[CentOS] Fedora change that will probably affect RHEL

Fri Jul 31 13:37:25 UTC 2015
James B. Byrne <byrnejb at harte-lyne.ca>

On Thu, July 30, 2015 12:54, Chris Murphy wrote:

> On Thu, Jul 30, 2015 at 9:54 AM, Valeri Galtsev
> <galtsev at kicp.uchicago.edu> wrote:
>>> Now I use Google. They offer MFA opt in. And now I'm more secure
>>> than I was with the myopic ISP.
>> "More secure" only to the level one can trust google ;-)
> Yes I know, but I put them in approximately the same ballpark as
> having to trust my proprietary CPU, and proprietary logic board's
> proprietary firmware.

So your motherboards and nics can 'call-home' on a regular basis and
you would not mind if they did?

There is, in my opinion, a fundamental difference between accepting
the possibility of vendor installed trojans on hosts that may never be
connected to an external network and adopting an infrastructure that
depends upon such behaviour.

Ones risk tolerance varies according to the perceived value of the
asset to be protected.  The problem that Google, Amazon, NSA, FSB,
GCHQ, CCSE and the rest pose to the average person is that the average
person has no idea of how to value pervasive recording of their
private activities.  Thus there is no basis upon which they may form a
reasonable risk assessment.  Therefore no reasonable estimation of the
acceptable cost for prevention can be made.

Consequently this promotes the prevalence of what amounts to
folk-remedy security measures; virus scanners (most of dubious or no
worth) mainly; master password protection schemes (that in many cases
require you to reveal all of your passwords to third-parties); and of
course consumer grade two-factor authentication schemes that just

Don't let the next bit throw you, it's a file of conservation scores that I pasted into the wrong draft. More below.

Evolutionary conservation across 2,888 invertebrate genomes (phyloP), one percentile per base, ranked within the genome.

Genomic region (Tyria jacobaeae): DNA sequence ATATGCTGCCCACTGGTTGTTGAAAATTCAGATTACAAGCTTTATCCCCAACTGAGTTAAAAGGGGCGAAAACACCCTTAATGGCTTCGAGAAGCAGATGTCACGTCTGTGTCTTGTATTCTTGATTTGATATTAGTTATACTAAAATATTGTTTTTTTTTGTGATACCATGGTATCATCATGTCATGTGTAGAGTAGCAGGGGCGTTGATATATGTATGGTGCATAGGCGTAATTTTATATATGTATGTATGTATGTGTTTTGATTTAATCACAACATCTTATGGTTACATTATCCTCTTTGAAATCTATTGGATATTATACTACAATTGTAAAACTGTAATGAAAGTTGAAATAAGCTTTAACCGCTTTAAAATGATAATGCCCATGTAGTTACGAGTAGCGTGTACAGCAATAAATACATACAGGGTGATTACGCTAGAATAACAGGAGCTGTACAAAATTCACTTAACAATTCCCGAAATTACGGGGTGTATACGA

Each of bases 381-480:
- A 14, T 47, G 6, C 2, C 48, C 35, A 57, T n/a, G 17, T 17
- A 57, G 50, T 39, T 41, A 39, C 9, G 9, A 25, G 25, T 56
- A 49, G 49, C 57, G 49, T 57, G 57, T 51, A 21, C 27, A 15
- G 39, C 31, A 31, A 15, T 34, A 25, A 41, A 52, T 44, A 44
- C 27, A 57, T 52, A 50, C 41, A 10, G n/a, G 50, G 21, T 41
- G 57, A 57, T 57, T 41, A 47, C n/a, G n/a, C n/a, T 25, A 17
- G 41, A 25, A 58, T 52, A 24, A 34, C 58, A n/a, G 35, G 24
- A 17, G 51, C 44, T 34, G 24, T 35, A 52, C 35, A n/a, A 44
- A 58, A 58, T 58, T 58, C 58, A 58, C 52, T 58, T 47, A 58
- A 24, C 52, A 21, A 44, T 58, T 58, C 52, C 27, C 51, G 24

happen to require revelation of your private cell phone number to
commercial enterprises.  The common elements to all these are: low
cost, dubious efficacy, hidden defects, and consumer ignorance.

I have a router at home that 'talks' to both my ISP and its
manufacturer on a regular basis, regardless of whether or not there is
active traffic on the exceptional circuit.  Which behaviour is why all
of my home traffic, internal and external, goes via an ssh pipe
established through a system placed in front of the router.

But how many consumers, and keep in mind that my ISP is one of the
largest telecoms in the world, would even dream that such things
happen?  Much less take steps to thwart that surveillance?  Or even
know what steps are possible?

This sort of stuff should be out and out illegal.  But, as the router
is the 'property' of the telecom it is up to them what they wish to
have it do and the consumer's choice it put up with that or do

We are living in the golden age of snake-oil technology.  Which, as
the governments of the world have become addicted to surveillance of
their subjects, -- one cannot really call citizens those so treated by
their rulers --  is unlikely to change for a generation or more. It
took more than 100 years of consumer activism to change advertising
and product safety laws and these are yet far from perfect.  I am not
convinced that effective data security laws will prove any easier to
establish.  Or be accomplished any sooner.

Which is why I consider discussion of password strength nothing more
than a pointless diversion of attention from the real issues of data
security and network integrity.  A discussion that is truly
representative of our 'security theatre' industry; being both
expensive and irrelevant.  In system design we call this stuff

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